MS in Health Informatics & AnalyticsCurriculum

This course introduces students to the concepts of health, the organization and delivery of health services, and the role and impact of health informatics and health systems in health care. The population and medical models of health, the concepts of population health and population health management, and the role of policy, financing and quality initiatives are explored in the context of stakeholder analysis. Review of metrics, measures and public sources of data underscore the evaluation and application of Health Information Technology, data analytics and health informatics to improving health and health care delivery.

This course introduces the student to the study of legal and ethical principles related to patient care and health information; legal terminology and procedures; court systems; and liability of health care providers. Legal and regulatory requirements governing policies designed to safeguard and maintain health information will be explored. Students will explore legal and ethical issues by applying problems solving and decision-making models to selected case studies.

This course examines the defining characteristics of IT projects and introduces a variety of relevant techniques. The course includes project manager functions like managing scope, time, quality, and cost.

After this course, students will be able to understand the critical issues involved in managing IT projects, manage the key areas of an IT project as identified by the Project Management Institute's (PMI) Project Management Body of Knowledge (PMBOK), create a comprehensive IS project statement of work (SOW), track and control IT project execution using earned value analysis techniques, understand the essential elements involved in closing a project, apply the basic concepts and principles of project quality and process management such as the capability maturity model (CMM) framework and assessment, understand the basic concepts of agile project management, and work effectively on a team to plan, control, and complete a project.

Software: Microsoft Project 2016

This course serves as an introduction to the process of acquiring technology for managing healthcare settings. Students will learn to apply a technology acquisition process to define business needs, discover requirements, evaluate technology solutions, select vendors, and manage the implementation of a technology solution.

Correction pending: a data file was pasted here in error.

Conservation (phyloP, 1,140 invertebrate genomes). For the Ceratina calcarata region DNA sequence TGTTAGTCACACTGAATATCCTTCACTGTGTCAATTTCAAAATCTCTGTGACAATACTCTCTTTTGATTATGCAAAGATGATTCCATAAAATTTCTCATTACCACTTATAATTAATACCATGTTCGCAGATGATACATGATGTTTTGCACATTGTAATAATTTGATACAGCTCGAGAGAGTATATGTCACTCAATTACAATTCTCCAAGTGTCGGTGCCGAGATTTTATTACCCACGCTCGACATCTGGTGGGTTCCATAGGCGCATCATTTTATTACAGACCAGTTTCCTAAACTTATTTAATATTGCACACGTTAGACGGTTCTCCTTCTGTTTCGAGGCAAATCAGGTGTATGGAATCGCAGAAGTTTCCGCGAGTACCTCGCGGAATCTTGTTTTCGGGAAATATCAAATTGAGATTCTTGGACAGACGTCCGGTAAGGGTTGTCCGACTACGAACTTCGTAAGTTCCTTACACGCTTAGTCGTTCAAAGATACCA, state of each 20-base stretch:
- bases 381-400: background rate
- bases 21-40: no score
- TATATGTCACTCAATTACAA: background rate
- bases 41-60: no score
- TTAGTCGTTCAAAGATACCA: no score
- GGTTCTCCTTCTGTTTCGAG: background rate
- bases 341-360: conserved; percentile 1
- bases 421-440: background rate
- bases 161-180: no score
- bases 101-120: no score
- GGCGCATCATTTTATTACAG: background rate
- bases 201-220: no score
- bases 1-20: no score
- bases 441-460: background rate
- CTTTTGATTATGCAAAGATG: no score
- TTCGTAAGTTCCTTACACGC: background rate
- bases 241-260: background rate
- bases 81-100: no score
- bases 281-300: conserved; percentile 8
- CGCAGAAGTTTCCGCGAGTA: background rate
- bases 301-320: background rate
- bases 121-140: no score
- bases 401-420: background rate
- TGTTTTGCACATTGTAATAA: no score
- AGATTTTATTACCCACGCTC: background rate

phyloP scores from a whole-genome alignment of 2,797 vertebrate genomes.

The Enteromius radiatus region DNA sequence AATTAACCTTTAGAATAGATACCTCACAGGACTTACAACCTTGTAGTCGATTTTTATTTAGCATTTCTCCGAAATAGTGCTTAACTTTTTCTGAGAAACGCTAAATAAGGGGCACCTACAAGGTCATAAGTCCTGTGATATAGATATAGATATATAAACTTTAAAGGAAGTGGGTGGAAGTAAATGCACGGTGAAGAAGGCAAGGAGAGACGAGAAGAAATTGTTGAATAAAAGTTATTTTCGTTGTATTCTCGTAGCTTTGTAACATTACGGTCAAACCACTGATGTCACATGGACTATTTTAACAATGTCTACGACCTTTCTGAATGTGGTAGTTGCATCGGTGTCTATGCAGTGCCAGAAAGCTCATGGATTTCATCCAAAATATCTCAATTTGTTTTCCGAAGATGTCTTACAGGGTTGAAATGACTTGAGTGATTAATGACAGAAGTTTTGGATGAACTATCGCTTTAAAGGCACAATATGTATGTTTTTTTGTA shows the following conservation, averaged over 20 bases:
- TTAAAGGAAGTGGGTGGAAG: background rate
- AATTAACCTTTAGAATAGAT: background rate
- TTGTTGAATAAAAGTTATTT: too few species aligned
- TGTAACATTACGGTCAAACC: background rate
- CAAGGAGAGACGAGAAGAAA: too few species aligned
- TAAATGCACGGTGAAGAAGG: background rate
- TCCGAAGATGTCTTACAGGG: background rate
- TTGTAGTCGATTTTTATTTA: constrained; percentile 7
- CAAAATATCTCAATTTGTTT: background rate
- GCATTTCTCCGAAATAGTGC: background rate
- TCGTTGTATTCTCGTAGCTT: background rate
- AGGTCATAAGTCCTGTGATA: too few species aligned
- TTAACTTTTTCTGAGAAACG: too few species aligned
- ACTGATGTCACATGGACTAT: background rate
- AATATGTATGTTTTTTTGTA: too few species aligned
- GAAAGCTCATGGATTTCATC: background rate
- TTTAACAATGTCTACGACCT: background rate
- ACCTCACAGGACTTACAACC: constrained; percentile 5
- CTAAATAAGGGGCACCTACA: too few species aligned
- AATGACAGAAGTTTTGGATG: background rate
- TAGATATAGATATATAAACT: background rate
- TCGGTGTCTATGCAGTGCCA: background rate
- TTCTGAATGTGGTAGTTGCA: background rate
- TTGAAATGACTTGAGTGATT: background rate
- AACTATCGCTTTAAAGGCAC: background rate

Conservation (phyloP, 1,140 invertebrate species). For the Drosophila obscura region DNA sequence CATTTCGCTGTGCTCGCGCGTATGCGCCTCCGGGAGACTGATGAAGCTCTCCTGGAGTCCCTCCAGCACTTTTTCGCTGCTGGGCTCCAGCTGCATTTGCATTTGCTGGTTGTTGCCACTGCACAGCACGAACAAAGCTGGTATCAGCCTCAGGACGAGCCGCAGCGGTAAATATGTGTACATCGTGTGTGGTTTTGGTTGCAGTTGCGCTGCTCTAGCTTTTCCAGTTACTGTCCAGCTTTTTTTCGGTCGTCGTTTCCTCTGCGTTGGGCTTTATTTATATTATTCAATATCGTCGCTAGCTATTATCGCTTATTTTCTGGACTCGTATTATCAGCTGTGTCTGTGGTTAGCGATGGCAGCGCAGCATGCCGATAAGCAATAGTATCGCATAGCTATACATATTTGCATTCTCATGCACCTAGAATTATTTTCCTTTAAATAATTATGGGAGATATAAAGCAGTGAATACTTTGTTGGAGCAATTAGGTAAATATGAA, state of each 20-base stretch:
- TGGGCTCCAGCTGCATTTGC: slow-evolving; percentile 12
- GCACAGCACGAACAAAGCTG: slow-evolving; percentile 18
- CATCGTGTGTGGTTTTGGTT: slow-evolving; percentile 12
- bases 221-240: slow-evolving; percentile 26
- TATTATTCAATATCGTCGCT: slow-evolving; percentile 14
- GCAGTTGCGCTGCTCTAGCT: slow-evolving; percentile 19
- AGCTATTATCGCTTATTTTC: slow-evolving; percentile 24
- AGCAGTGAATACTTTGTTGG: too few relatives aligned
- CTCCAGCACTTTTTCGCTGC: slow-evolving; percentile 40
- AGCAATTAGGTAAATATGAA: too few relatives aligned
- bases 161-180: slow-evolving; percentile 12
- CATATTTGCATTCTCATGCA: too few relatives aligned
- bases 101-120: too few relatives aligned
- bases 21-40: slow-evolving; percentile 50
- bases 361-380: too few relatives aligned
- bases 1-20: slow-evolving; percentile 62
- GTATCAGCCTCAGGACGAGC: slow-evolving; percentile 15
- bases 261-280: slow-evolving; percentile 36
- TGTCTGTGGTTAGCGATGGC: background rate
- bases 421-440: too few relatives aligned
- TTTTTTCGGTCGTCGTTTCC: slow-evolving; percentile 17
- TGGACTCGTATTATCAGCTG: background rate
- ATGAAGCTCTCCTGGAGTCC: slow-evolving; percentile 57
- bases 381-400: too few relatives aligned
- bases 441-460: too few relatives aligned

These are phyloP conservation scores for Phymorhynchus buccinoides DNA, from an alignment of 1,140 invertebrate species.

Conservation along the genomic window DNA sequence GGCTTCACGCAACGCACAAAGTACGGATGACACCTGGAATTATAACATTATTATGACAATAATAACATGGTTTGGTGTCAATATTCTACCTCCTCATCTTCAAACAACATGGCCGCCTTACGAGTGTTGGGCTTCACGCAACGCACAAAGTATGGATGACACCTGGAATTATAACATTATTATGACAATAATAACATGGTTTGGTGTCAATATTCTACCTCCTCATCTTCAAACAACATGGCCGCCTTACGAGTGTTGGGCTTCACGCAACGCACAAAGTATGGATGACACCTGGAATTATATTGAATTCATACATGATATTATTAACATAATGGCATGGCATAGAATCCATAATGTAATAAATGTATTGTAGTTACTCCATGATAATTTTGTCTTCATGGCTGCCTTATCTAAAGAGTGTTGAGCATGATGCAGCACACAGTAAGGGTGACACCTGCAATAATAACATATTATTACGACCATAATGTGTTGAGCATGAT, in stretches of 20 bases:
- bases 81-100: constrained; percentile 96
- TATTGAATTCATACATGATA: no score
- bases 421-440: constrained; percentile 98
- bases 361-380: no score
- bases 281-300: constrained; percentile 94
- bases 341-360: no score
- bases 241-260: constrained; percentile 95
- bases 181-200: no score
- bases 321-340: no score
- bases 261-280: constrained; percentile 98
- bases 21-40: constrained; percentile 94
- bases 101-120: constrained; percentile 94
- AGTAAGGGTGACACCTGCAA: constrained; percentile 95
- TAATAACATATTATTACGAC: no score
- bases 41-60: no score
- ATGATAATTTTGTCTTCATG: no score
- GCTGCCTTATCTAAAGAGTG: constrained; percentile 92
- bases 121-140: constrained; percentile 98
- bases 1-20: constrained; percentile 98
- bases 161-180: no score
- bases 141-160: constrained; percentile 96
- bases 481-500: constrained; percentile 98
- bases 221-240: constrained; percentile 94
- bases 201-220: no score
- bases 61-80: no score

Software: Unified Modeling Language (UML)

This course addresses various important aspects of healthcare analytics, processes and tools that can be utilized. Data generated via health information technology (HIT) can help organizations gain significantly deeper insight into their performance than previous technologies (or lack of technologies) allowed. Yet, this isn’t easy. Healthcare organizations face the threat of information overload as nearly every step of healthcare becomes computerized and creates data. This includes not just data created from electronic health records (EHR) and patient portals but also medical devices, equipment tracking and scheduling systems, lab systems and many more. This course investigates the many ways to centralize and analyze large amount of data in order to harness the immense power of this information for better decision making.

Software: Tableau, IBM Watson Analytics

This course will familiarize students with methods used to assess the quality of care using outcomes data, and to understand and evaluate studies involving health care outcomes. Students are exposed to the mechanics of hospital quality evaluation and challenged to evaluate the medical and health services research literature on health care quality and outcome evaluations. This course exposes the student to several aspects of Health Analytics. We investigate data cleansing and transformation, and supervised and unsupervised data mining techniques to investigate quality of care and health outcome measures.

Software: Excel, Rapidminer, R, Python

This course will introduce students to information systems in health care, its use and applications in clinical practice and research. It will explore many facets of Health Information Technology (HIT) used in a clinical context by examining the challenges for information collection, use and application in healthcare settings. It will incorporate a wide range of topics including, but not limited to electronic health records, clinical decision support systems, privacy, telemedicine, health information exchange, and personal health records, their associated terminology and factors for successful implementation in clinical settings. The course will also cover potential value of these systems to care delivery and quality, as well as considerations related to return on investment. It will explore aspects of system design and selection, deploying and maintaining these systems (costs, adoption, value proposition, integration into workflow, feasibility, and training).